A psychological diagnosis of the ‘sickness’ known more commonly as record collecting.
Everyone who collects records does so for different reasons – some for no reason at all. It’s a fiendishly difficult compulsion to explain – one that can turn rational, straight-thinking individuals into excitable and obsessive hoarders; voracious completists with Vitamin D deficiencies and a penchant for alphabetisation. At least, that’s how the stereotype goes.
Approaching record collecting from a sociological, even anthropological perspective in his new book Contemporary Collecting: Objects, Practices and the Fate of Things, American professor and lifelong record collector Kevin M. Moist comes to a slightly different conclusion. You could call it a defence. You could call it preaching to the converted, or perhaps more pertinently, a collective denial of the damned; like a psychiatrist telling his patient, “it’s not you, it’s everyone else”. Importantly, regardless of the conclusions, Moist’s analysis goes deeper than the ubiquitous protestations that “vinyl just sounds better”.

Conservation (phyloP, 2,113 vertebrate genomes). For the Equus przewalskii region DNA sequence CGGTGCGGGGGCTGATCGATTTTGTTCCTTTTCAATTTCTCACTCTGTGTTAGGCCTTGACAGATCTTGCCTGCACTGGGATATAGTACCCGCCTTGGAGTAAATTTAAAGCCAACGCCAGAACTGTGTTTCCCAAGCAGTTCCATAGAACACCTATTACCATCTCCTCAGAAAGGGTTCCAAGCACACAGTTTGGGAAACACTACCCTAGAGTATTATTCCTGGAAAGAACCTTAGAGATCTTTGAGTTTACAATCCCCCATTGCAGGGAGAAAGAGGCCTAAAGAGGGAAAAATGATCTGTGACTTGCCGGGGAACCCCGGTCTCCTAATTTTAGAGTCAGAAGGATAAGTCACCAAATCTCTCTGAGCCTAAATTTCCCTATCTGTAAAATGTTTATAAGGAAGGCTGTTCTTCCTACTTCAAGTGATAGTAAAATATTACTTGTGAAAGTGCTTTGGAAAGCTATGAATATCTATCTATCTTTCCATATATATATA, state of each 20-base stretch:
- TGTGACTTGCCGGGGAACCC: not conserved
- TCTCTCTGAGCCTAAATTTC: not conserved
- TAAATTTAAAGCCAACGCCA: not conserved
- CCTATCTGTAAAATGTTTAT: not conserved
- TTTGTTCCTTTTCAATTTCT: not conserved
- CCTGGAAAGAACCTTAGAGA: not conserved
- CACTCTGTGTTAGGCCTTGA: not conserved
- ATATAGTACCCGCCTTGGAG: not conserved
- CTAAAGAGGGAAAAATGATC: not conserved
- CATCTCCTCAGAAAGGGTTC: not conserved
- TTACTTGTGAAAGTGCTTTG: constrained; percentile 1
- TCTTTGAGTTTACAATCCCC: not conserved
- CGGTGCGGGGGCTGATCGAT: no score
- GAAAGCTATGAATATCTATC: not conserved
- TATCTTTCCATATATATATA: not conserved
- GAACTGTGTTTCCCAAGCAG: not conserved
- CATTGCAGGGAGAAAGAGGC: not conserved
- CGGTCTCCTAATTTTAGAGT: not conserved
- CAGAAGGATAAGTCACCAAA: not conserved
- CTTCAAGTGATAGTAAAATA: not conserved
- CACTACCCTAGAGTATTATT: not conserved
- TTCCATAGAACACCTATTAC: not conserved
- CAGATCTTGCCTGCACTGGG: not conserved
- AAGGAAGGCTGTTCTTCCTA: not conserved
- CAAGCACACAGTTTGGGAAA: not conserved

Taken from the chapter “Record Collecting as Cultural Anthropology”, the extract published below asks the fundamental question of why we collect records, drawing on the wisdom of music critic Simon Reynolds (a portion of whose updated rave history Energy Flash we published last month) as well as a range of sociologists, to attempt to disseminate the strange allure of collecting records.